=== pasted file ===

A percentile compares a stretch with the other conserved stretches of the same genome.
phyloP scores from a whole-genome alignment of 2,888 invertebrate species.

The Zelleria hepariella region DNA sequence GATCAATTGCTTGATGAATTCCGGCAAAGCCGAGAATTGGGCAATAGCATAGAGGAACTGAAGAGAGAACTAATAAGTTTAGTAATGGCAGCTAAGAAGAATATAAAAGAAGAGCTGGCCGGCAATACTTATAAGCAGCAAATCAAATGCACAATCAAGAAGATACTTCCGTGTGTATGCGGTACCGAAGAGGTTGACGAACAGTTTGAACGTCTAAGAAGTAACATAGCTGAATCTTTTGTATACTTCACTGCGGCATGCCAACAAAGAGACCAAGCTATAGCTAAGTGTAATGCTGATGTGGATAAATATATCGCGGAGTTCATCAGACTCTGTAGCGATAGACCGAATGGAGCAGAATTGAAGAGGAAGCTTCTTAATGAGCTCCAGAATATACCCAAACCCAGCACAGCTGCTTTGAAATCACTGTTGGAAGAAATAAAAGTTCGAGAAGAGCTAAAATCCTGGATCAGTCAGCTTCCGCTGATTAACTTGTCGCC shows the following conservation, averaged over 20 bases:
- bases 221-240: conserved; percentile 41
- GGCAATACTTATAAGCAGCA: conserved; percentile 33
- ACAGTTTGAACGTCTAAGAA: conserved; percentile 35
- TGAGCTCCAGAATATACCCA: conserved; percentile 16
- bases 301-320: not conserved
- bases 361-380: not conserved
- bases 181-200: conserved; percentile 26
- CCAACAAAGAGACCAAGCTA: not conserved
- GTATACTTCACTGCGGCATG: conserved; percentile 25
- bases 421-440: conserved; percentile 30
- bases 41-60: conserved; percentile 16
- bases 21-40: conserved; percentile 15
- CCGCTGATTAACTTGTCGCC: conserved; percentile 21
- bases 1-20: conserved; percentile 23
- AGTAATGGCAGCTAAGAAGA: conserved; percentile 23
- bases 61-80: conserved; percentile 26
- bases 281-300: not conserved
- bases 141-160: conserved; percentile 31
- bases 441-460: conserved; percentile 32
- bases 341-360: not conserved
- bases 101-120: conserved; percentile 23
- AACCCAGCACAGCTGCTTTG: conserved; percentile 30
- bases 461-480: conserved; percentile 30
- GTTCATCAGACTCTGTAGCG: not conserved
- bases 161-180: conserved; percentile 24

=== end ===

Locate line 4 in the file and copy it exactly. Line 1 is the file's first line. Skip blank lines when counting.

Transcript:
- bases 221-240: conserved; percentile 41